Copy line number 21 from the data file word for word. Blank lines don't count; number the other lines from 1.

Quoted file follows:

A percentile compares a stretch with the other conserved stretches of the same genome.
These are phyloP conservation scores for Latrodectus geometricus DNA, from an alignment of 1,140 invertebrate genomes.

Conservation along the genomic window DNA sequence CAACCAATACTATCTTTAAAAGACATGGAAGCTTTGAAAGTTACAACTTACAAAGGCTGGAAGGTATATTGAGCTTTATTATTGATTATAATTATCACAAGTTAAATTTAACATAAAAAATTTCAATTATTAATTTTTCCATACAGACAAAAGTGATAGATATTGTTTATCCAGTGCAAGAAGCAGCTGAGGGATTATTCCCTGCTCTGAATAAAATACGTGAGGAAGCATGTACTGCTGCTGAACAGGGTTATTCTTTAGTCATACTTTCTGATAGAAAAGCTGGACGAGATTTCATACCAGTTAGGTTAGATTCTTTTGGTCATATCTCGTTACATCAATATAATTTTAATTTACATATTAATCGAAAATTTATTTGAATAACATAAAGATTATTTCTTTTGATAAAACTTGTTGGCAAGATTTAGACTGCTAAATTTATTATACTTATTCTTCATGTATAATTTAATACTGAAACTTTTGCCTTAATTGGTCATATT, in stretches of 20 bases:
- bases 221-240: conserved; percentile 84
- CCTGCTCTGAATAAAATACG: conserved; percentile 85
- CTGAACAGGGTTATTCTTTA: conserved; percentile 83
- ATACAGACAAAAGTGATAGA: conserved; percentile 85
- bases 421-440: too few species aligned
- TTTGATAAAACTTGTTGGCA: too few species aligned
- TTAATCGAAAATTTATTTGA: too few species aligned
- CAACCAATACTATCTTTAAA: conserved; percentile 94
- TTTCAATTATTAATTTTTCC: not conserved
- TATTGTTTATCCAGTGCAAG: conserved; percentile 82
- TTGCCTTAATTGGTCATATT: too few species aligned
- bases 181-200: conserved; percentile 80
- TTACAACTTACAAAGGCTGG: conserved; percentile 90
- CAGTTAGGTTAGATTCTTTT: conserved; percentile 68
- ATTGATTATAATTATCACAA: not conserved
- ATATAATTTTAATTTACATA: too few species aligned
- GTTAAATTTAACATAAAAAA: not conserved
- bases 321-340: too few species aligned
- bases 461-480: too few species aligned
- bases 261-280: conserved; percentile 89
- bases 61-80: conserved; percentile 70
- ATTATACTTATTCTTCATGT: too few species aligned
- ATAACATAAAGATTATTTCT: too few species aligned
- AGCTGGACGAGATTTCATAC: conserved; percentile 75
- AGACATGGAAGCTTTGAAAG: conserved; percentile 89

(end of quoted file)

- bases 321-340: too few species aligned